Leela is brought before the Collector, who learns of the Sevateem and the TARDIS. He dismisses Leela and researches the Time Lords, then informs Hade of the Doctor’s true identity. The Collector orders Leela to be publicly executed, and issues a bounty on the Doctor, dead or alive, to be paid out by Hade. The commander of the guard visits Leela in the Correction Center and taunts her with news of her execution. That guy’s gonna get a taste of her knife, isn’t he?

Marn and Hade follow the false scanner trail and discover the trick. Meanwhile, the Doctor’s team takes control of the vapor towers, the nerve center for the city’s power. They learn of Leela’s pending execution by steaming, a particularly gruesome death, and K9 offers to traverse the pipes and disable the system. The Doctor then crawls to the condenser and rescues Leela, but his efforts are betrayed by an inadvertent call from Mandrel.

The rebels are clearing the atmosphere of the mind-altering gas, and the Doctor decides to take over the Collector’s public video system and announce the rebellion to the world. The Collector is informed that some of the workers are refusing to work, a side-effect of the atmosphere purification, sending the leader into a fervor.

The Doctor and Leela break into the palace and, after a rather humorous hypnotism sequence, begin to explore the Collector’s systems. They discover the Company vault and crack it, but as Leela rushes in, she is knocked unconscious by a security field. The public video system broadcasts a message that the rebellion has taken over, and in the face of a mob, Marn joins the rebels. On the roof, Hade confronts a group of workers and is tossed over the side for his trouble.

The Collector returns to the palace and the Doctor sits down for the typical fourth episode exposition. The Collector is an Usurian, and his species made a deal with the humans: In exchange for a colony on Mars to save humanity, the Usurians taxed them to the extreme. Once Mars was exhausted, they moved the operation to Pluto, and once this operation is over, the Collector plans to abandon them and move on. It’s a plan of galactic domination through business instead of war.

The Doctor inadvertently awakens the hypnotized guard who provides a distraction for the Collector to unveil his Doomsday contingency plan: A sprinkler system filled with poison that will kill every human almost instantly. Luckily, Leela distracts the guard with a knife to his shoulder, then stops the Collector from throwing the switch. As the rebels storm the palace, the Collector reverts to his natural form (a lump of seaweed) that is easily stopped.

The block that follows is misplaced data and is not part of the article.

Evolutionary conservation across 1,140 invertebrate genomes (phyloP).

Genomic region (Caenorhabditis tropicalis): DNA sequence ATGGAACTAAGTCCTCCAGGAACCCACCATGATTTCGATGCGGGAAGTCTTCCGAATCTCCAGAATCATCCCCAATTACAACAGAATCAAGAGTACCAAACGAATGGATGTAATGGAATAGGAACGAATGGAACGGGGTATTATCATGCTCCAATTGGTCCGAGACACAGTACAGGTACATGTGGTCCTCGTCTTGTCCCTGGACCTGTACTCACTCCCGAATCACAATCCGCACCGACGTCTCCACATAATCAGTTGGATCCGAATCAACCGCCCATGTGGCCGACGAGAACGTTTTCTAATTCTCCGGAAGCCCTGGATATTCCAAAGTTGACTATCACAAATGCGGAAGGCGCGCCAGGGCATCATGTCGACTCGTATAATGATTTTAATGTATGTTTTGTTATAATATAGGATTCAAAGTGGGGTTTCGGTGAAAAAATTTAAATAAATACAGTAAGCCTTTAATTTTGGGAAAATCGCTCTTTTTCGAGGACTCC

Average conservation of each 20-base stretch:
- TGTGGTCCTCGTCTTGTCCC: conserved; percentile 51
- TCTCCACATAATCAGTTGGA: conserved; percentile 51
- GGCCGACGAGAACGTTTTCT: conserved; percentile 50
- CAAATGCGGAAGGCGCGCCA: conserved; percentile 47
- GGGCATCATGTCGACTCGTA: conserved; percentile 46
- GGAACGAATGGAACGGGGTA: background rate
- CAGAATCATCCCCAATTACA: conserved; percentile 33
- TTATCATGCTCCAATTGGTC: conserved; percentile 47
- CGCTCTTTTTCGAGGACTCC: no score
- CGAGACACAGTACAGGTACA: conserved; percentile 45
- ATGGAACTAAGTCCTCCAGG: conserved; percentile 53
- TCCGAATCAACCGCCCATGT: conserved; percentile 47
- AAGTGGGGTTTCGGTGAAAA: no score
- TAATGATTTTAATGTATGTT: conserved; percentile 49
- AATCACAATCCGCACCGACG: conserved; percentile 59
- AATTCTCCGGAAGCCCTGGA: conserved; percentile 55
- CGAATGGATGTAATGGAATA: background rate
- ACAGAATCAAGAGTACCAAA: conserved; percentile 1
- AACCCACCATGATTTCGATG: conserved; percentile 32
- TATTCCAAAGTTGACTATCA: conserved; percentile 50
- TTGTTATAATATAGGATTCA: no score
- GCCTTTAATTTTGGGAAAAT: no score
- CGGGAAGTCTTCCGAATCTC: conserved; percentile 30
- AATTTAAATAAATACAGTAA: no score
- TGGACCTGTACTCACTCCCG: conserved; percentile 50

With the threat stopped and the day saved, the travelers head back to the TARDIS. Leela and K9 pick up their chess game once again, and the Doctor flips the board by throwing the TARDIS for a loop. With mock sincerity, he apologizes and offers to start the match again.

It was a simplistic but straightforward story, but a little too on the nose with the commentary.

Rating: 3/5 – “Reverse the polarity of the neutron flow.”

 

UP NEXT – Doctor Who: Underworld

 

 

The Timestamps Project is an adventure through the televised universe of Doctor Who, story by story, from the beginning of the franchise. For more reviews like this one, please visit the project’s page at Creative Criticality.

 

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2 thoughts on “Timestamp #95: The Sun Makers

  1. This one is interesting to me because it’s Robert Holmes writing in the Graham Williams era, so it’s a mix of the more light-hearted comedy tone that Williams was going for with some of the more horrific elements that Holmes liked. Being steamed to death sounds like a horrible way to die.

    As you probably guessed, Holmes wasn’t happy with his taxes that year and decided to write a story about it. One of the corridor numbers is even the number for a British tax form, so that’s about as “on the nose” as you can get.

    Holmes leaves as script editor after this. As a result the next two stories are kind of rush jobs as his successor, Anthony Read takes over. The next season will be a better example of Read’s take on the show.

    One thing that I liked about this one is that Leela had to deal with being scared due to the effects of the gas. It’s something that she hadn’t had to deal with before, and I kind of liked it.